x Abu Dhabi, UAETuesday 16 January 2018

Future does not look bright for PCB and SLC

Bby abstaining instead of rejecting the 'Big Three' proposals outright, they may have secured a place, any kind of place, in the new world.

Changes to how cricket is governed have left countries like Pakistan and Sri Lanka in the dark. Tim Wim borne / Reuters
Changes to how cricket is governed have left countries like Pakistan and Sri Lanka in the dark. Tim Wim borne / Reuters

Most people with even a passing knowledge of the way cricket runs concluded a week ago that, eventually, the “Big Three” would get their way.

Most might have preferred, however, that the name and spirit of Nelson Mandela might not have to be conjured in the same document that essentially sealed the last act of self-interest to complete what amounts to a hostile takeover.

Cricket South Africa (CSA) did what they felt they had to do. Pragmatism, like triumph and disaster, is a great impostor, one day the key to man’s survival, another day his destruction.

Left behind are the Pakistan Cricket Board (PCB) and Sri Lanka Cricket (SLC). Both felt a little more strongly about it than they might be willing to say publicly.

One minute on Friday morning there were three opposers meeting and reaffirming their opposition, and the next, in an evening meeting, CSA were informing the other two they were out. There is no way to spin that kindly.

Alongside the disappointment, the feeling of being ditched, or cheated, there will also be a little envy among the two, because, sadly, that is the twisted nature of cricket administration.

CSA, from the sounds filtering out, got some of what they wanted, and could have got more. There is talk of Future Tours Programme (FTP) commitments with India, the hosting of an International Cricket Council (ICC) event, maybe even some of the Indian Premier League (IPL) this season, and a potential rehabilitation of Haroon Lorgat. They played the pretty poor hand they had and extracted something from it.

SLC and PCB? They salvaged a little crust of moral ground, which given their own track records is not entirely worthless or unimportant, but it is not security.

As a brief aside, think of the upside-downness of cricket right now that SLC and the PCB can genuinely claim some moral high ground.

But by abstaining instead of rejecting the proposals outright, they may have secured a place, any kind of place, in the new world.

Because until the night before the meeting, they were still in the mood to register a rejection vote.

A meeting with N Srinivasan on Saturday morning ahead of the main board meeting softened that.

There was none of the bullying or threats of previous weeks. With eight votes in hand, there was no need for Srinivasan to play hard.

Instead, it was the final pirouette of pragmatism. By abstaining, both SLC and PCB were allowed to save some face back home “by refusing to compromise on moral principles,” officials from both boards echoed, and garner some sympathy, too.

The door was also kept open by the new ICC. The two expressed their reservations on some resolutions, which Srinivasan said will be considered.

The financial model will not be touched, of course, but Srinivasan did apparently shed more light on the calculations behind them.

Both can now go back to their boards, spell out the new reality, come back and provide official approval at the April ICC board meeting. And official approval will be required, because the big three, from the start, have had a weird, paranoid pursuit of unanimity on these changes.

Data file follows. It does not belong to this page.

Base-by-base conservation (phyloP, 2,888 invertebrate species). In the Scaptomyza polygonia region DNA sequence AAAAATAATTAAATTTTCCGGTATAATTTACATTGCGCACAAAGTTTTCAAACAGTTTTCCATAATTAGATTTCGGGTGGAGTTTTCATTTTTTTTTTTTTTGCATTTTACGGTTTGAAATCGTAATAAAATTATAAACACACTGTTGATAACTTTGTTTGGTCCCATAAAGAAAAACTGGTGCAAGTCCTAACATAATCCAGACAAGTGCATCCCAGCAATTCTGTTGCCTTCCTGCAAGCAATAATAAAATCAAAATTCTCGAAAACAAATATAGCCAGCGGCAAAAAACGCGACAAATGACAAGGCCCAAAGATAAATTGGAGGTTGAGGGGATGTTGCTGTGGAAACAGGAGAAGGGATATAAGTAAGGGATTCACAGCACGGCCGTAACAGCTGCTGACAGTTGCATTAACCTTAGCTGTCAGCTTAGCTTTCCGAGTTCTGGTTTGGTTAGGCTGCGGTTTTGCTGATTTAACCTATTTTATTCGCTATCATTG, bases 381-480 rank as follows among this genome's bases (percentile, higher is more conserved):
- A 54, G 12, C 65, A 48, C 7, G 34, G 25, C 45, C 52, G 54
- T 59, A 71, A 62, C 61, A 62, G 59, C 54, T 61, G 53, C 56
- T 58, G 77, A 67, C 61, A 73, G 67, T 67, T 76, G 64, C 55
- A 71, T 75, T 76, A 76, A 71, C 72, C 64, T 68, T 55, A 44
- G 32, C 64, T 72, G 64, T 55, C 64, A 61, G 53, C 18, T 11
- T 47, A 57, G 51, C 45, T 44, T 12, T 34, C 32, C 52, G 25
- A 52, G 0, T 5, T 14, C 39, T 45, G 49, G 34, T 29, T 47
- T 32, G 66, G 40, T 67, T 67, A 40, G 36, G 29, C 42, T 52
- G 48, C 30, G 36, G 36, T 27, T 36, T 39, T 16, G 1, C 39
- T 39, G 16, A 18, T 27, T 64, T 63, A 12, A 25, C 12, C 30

Perhaps they want the world to believe that cricket is one, big happy family. If Charles Manson can label the dysfunctional group of humans he brought together a family, then who is anyone to stop the big three from applying that word to the group of full members they are overseeing? It is telling in another way: years from now, when we might be searching for someone to blame, they can always point to this “unanimous” approval and to indemnify themselves.

Will the PCB and SLC be isolated? England and Australia will honour their current FTP commitments with them, in any case. So, probably not: that was the assurance given them by the Board of Control for Cricket in India (BCCI) as well.

It is worth addressing the calculation that has not come up often in the last few weeks, that cricket may continue without greater growth geographically, but by shrinking its full membership outside the big three, it will not.

How much better off will the two boards be, that is the key, though. Quite likely they will remain much as they are. Pakistan, for instance, had no assurances of playing India, anyway. That there were genuine political compulsions after the 26/11 terror attacks in Mumbai makes little difference.

If those political moods continue to hold sway, whatever the new FTP says, Pakistan and India may not happen.

The new order assures us that these newly negotiated series will be legally binding and bankable. Bankable, as the PCB chairman Zaka Ashraf pointed, is just a word.

Without any terms of reference, without identifying specific routes to dispute resolutions, or sanctions in case bilateral series are cancelled, it is even less than a word. What will happen if the PCB want to take the BCCI to court over a cancelled series? Legally, that is a complicated prospect.

The process to give meaning to these words will begin now in this transitional period.

Committees will wheeze into action to give substance to resolutions, the FTP being just one of the principles which will now be fleshed out. So if you thought the devil was behind these proposals, remember the details are still to come.


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